When this city’s construction companies need to hire plumbers, they turn to a single citywide union, United Association Local 1, to provide them. As much as non-tenure-track faculty members might cringe at being compared to such workers, might they benefit from having colleges near them similarly hire contingent faculty members from a single pool?
The idea of having colleges recruit contingent instructors from "hiring halls" like those used in construction trades — or, at the very least, create entities to collaboratively deal with such instructors’ workplace concerns — drew remarkably strong interest here on Monday at a conference on academic labor negotiations.
Among the roughly 50 representatives of college administrations or faculty unions at a panel discussion of the subject, both sides were nearly unanimous in answering yes when asked if they viewed the idea as worth considering.
"This is an area where you are breaking new ground, and you’ve got to do experimentation," Peter B. Doeringer, a labor arbitrator and emeritus professor at Boston University, told the crowd gathered here as part of the annual conference of the National Center for the Study of Collective Bargaining in Higher Education and the Professions.
At the forefront in advocating the creation of such panels is Local 500 of the Service Employees International Union, which represents contingent faculty members at 10 colleges in Washington, D.C., its Maryland suburbs, and nearby Baltimore.
In Washington, where it represents about four out of five contingent faculty members, it has been pitching the idea of creating a common labor agreement for all its collective-bargaining units for contingent instructors for the past two years.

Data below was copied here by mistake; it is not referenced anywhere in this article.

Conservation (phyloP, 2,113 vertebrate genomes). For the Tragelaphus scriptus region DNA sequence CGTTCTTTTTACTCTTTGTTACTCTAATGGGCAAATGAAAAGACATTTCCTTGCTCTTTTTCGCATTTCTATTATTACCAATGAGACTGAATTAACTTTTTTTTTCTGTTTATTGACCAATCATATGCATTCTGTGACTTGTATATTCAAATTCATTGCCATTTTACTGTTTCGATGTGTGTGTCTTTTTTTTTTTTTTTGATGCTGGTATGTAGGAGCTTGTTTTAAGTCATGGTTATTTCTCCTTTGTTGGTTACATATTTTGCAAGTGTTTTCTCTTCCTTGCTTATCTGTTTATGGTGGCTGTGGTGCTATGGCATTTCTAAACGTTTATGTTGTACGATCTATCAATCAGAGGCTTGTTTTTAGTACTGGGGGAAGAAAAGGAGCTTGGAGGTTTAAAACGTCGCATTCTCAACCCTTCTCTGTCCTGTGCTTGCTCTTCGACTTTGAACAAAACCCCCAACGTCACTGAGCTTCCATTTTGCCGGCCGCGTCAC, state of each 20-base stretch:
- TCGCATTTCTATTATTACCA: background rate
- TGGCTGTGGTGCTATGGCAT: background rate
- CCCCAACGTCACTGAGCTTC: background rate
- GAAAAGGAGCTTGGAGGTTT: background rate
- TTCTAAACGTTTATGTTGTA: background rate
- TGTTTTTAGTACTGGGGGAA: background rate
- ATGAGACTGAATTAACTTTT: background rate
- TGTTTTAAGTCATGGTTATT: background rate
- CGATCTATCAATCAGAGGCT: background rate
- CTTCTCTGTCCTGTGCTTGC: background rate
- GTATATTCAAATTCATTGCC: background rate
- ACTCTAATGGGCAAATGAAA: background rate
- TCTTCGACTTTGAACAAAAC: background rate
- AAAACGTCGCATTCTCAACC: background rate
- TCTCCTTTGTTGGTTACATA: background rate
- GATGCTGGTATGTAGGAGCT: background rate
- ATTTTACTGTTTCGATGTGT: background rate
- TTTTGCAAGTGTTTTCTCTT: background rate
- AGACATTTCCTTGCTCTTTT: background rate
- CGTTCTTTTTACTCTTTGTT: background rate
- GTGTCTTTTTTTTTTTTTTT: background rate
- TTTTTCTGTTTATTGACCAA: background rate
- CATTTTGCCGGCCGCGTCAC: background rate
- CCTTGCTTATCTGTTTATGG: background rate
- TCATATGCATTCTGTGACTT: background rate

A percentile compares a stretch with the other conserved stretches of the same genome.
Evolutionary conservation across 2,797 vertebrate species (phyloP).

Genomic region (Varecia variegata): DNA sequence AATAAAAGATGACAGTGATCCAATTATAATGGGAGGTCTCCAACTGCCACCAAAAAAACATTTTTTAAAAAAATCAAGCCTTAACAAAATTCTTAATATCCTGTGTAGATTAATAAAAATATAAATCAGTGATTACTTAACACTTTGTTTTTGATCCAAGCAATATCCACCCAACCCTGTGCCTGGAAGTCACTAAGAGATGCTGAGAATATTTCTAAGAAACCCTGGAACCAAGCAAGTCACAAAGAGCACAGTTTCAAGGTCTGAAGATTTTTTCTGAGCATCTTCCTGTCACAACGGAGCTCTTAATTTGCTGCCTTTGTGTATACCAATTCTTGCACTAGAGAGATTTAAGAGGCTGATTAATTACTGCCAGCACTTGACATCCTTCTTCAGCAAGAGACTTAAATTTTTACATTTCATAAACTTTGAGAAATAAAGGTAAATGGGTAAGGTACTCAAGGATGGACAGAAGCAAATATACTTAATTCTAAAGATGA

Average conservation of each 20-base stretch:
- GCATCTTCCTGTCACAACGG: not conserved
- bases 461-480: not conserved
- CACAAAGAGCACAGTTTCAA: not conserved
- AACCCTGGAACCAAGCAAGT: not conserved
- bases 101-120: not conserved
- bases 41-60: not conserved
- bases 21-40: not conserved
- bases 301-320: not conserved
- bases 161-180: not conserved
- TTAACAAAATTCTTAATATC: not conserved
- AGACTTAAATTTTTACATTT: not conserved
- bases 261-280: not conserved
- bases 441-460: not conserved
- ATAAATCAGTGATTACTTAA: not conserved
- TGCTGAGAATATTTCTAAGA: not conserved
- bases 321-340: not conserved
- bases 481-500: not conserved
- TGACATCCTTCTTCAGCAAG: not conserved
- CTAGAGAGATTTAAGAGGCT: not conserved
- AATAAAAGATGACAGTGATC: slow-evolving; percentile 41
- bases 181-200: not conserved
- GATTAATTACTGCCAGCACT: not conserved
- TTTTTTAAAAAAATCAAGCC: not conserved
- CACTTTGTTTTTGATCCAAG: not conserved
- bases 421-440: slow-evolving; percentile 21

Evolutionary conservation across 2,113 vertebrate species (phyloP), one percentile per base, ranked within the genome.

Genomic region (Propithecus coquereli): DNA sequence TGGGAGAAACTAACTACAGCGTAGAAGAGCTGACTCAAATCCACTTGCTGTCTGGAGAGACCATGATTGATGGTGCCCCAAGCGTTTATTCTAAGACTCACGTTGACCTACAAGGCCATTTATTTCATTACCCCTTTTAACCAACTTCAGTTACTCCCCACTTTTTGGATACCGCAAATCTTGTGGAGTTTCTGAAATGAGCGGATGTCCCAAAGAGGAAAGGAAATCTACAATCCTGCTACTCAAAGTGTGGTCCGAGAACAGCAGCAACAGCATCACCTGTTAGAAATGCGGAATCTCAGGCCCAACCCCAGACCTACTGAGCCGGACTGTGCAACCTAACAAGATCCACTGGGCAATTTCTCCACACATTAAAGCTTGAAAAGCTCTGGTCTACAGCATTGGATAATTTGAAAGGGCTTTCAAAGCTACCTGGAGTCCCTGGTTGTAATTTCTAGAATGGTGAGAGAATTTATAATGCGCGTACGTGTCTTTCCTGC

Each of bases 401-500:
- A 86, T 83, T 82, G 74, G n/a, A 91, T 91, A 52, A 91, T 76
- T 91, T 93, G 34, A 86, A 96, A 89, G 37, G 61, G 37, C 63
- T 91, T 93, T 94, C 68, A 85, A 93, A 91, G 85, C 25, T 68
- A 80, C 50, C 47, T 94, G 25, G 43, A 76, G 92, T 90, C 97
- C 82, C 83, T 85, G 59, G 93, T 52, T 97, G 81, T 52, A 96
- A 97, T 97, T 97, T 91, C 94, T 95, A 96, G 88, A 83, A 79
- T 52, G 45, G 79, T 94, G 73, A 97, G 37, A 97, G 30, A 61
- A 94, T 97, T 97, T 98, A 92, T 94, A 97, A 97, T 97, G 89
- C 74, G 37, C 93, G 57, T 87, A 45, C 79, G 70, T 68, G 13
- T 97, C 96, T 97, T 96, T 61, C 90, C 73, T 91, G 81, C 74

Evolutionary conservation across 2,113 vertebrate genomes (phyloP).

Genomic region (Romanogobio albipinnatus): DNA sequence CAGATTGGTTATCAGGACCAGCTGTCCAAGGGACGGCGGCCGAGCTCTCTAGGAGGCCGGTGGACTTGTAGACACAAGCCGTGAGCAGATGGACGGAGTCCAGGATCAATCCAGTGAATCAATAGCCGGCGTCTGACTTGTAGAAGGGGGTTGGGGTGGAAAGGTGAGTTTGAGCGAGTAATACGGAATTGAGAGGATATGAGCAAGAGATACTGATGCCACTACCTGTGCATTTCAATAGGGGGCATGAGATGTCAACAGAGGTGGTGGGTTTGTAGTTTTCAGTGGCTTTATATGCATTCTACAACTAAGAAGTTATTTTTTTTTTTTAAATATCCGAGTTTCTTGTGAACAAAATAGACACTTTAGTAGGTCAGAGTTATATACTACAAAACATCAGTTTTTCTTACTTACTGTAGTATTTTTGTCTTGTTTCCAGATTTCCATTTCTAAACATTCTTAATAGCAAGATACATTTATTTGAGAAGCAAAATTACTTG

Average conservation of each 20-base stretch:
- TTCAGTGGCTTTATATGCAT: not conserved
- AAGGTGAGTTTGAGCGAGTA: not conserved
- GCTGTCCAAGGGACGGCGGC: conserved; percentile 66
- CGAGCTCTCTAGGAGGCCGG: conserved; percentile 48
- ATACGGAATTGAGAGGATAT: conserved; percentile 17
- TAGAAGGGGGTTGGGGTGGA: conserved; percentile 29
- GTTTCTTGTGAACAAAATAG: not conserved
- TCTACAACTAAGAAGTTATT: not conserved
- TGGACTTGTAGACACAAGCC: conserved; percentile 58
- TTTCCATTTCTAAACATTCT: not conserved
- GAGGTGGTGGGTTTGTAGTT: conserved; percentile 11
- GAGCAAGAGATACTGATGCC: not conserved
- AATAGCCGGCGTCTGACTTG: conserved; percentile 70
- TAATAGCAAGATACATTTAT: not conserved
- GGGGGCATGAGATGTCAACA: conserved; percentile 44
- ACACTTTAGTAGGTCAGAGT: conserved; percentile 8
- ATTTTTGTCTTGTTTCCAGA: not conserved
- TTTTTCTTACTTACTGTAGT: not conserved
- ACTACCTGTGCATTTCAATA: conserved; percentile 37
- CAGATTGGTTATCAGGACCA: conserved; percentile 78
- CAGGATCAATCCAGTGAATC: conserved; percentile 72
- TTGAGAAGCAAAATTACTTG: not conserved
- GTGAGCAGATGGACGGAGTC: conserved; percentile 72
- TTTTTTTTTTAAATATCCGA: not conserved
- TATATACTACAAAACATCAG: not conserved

David Rodich, the SEIU local’s executive director, said the effort had been complicated by resistance from other faculty unions with a presence in the area. Nevertheless, he said, his union continues "to engage the schools, one by one by one, to see if there is shared interest" in such an undertaking.
Mr. Rodich cited several reasons why the conditions are right for such a regional entity to emerge. Among them, the contracts his local has hammered out at each college in the area all have common features, including an emphasis on providing adjuncts with professional development and a sense that they are part of the broader faculty.
Many of the contracts have common language, he said, and the colleges’ administrations already collaborate with one another in other endeavors, such as lobbying.
Getting a regional labor-management committee to take hold, he said, might require colleges to pull off some modest collective effort, such as establishing a jointly financed center that would provide adjuncts who work at nearby colleges with resources and space to work. The trick, he said, is to "figure out some early wins so we can build trust."
Nicholas Anastasopoulos, who represents colleges in labor negotiations as a lawyer for Mirick O’Connell LLP, a law firm in Massachusetts, said he could imagine such an undertaking having benefits such as streamlining hiring processes and enabling colleges to work together to save labor-related costs.
But, he said, such a multi-institutional entity probably would need to answer tough questions, such as resolving differences between institutions in how they evaluate the qualifications of contingent faculty members, or determining how it can dissolve itself, if necessary. He asked, "What would a divorce look like?"
Peter Schmidt writes about affirmative action, academic labor, and issues related to academic freedom. Contact him at firstname.lastname@example.org.